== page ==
by Natalie Iwasa
The Honolulu City Council and mayor have been going back and forth over taxpayer funding of nonprofit organizations for the past six months. At issue is approximately $6 to 8 million of grants that were line-itemed into the budget by council. These funds are in addition to the approximately $5.5 million that was approved for the new grants-in-aid-program (GIA).
The dispute between the administration and council basically boils down to the process used to award the grants. The organizations and projects that were line-itemed into the budget by council did not go through a vetting process. No applications were submitted. No explanation of how the awards and projects were determined was given. At least one organization didn’t even ask to be funded.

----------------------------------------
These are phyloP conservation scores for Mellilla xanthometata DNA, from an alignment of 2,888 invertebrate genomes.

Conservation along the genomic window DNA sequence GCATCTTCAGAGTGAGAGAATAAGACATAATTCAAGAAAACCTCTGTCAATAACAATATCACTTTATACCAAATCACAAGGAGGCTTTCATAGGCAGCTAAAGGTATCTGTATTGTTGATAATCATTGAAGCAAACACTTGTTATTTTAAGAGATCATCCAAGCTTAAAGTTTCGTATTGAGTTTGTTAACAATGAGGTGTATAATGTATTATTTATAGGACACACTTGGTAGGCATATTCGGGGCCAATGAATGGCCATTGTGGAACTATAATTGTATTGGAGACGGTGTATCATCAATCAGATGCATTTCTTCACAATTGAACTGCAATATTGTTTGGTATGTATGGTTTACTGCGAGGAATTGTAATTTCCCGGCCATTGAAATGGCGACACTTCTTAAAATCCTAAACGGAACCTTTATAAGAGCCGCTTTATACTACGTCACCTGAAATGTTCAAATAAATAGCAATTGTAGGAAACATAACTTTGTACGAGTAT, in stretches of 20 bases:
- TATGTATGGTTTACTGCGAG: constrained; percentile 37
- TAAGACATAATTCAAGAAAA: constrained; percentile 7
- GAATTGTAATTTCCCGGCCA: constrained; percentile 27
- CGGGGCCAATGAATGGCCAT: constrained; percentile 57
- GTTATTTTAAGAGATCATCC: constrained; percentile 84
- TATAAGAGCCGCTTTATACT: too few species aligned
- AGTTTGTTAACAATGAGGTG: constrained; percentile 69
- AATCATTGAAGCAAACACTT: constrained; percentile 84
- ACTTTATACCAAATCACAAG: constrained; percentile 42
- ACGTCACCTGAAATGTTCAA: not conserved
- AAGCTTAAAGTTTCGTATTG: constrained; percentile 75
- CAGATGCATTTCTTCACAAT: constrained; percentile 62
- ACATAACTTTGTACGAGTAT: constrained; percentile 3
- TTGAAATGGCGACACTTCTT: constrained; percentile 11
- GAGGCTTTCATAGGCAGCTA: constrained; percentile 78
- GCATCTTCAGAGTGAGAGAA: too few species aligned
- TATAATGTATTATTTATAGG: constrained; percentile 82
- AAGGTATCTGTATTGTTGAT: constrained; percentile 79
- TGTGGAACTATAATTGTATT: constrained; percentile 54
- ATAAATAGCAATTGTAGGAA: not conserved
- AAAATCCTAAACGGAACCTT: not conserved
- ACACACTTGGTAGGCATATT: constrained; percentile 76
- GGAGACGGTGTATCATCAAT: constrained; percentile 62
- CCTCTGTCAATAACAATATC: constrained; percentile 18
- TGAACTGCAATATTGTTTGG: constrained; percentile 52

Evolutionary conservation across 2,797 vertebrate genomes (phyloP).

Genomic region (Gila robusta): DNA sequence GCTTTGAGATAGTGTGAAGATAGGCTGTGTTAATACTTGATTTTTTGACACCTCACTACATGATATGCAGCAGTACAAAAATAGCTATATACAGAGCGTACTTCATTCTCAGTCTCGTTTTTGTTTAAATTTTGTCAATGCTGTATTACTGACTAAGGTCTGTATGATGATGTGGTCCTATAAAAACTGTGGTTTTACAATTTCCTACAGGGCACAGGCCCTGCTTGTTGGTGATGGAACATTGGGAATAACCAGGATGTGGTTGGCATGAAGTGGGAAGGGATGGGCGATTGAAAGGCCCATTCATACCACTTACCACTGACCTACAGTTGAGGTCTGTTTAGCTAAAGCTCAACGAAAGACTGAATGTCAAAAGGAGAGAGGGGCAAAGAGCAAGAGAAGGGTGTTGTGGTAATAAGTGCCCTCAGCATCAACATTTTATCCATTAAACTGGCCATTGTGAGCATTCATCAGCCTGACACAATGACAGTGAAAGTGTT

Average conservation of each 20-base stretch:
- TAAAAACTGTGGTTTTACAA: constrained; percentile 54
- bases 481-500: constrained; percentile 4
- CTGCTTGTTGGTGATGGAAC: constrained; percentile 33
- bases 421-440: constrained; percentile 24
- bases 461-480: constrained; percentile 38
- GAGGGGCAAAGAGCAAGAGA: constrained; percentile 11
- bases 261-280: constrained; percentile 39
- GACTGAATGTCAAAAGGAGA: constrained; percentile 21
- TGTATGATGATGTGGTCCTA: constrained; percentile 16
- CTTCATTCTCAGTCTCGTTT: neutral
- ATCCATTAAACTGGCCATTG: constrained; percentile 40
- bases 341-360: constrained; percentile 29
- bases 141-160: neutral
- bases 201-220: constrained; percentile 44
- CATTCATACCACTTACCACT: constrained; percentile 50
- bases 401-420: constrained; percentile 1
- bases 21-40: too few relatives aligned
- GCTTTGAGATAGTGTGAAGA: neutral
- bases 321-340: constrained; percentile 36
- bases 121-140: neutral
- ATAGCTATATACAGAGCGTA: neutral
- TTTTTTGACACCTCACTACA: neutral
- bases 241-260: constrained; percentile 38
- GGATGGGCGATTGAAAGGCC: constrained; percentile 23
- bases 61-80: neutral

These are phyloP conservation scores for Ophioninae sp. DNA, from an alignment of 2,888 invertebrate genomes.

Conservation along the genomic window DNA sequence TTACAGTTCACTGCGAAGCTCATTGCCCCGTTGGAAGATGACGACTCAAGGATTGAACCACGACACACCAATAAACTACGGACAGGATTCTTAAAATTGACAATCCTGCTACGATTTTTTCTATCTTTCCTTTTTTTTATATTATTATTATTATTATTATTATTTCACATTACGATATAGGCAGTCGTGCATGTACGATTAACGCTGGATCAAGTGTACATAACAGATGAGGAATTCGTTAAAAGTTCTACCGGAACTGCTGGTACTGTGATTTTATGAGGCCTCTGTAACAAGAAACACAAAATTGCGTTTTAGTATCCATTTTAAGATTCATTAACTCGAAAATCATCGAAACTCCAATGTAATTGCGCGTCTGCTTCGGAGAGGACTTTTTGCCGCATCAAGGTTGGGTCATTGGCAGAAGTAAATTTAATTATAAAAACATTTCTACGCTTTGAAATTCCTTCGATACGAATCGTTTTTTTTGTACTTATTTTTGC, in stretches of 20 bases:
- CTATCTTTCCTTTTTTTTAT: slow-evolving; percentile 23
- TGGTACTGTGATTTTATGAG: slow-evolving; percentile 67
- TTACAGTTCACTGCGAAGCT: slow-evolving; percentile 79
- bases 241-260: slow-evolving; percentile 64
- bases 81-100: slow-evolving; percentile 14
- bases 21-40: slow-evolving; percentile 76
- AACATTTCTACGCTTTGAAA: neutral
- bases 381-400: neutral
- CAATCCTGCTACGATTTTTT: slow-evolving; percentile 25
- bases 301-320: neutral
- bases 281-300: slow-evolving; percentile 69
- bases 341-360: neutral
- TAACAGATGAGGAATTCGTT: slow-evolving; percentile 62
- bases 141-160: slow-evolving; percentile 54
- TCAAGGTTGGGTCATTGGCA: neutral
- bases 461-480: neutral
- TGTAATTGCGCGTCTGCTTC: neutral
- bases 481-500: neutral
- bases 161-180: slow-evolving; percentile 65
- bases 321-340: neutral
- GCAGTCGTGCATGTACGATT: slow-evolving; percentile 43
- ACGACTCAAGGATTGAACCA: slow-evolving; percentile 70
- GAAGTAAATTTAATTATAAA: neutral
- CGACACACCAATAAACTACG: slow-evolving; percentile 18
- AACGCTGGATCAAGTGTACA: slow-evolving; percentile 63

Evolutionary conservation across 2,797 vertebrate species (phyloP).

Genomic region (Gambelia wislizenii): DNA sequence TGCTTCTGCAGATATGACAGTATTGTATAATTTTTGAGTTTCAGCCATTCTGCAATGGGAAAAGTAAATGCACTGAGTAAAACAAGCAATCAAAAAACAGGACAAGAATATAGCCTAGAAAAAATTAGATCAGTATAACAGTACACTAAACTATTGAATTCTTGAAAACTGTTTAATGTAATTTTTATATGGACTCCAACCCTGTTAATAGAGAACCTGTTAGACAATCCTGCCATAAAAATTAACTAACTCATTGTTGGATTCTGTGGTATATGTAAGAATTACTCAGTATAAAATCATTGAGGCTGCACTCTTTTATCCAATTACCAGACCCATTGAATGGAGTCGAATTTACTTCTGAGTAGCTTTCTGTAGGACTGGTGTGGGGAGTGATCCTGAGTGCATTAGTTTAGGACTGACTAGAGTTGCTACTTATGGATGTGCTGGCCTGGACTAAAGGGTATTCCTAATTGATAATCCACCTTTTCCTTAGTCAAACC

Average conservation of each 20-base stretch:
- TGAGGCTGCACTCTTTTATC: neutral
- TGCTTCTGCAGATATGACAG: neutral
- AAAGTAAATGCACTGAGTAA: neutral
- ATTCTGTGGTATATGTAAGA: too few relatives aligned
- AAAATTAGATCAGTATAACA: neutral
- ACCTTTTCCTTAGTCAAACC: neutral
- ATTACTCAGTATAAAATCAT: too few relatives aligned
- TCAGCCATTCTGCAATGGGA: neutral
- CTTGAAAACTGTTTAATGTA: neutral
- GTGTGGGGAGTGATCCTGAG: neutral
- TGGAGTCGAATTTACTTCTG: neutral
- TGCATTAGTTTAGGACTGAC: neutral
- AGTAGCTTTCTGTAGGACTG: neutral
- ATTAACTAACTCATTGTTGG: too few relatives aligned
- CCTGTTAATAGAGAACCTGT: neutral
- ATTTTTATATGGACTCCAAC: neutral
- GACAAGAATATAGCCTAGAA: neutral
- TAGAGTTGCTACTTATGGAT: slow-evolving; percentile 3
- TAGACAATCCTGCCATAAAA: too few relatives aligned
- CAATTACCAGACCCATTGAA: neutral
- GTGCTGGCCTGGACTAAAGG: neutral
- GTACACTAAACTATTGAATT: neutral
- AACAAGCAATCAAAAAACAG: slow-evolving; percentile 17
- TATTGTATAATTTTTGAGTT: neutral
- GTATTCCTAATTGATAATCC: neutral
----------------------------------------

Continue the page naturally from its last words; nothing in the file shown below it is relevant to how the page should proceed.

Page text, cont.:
That contrasts with the open and systematic process the GIA commission used to make its recommendations to the council. While improvements are being made to this process, it allowed for public input and discussion.
The public was told the reason a mandated GIA program was necessary is that federal funding for nonprofits has been declining over the years. More recently, the chair of the council, Ernie Martin, indicated we need to put even more taxpayer money into nonprofits to build our “social infrastructure.” Before we look at giving away more money, especially at a time when shortfalls run into the $150 million range, we should know how much we are already spending.
According to the Department on Budget and Fiscal Services, we spent about $82.3 million on projects such as housing, disadvantaged youth, elderly, disease prevention, economic development, culture and arts, vocational rehabilitation and similar programs during the fiscal year ended June 30, 2013. This year’s budget for social infrastructure is even higher at approximately $95.5 million, excluding council add-ins.
The current funding level of $95.5 million is more than what was budgeted for the Honolulu Fire Department.1 Isn’t that enough?
1 The amended budget for the fire department was approximately $87 million.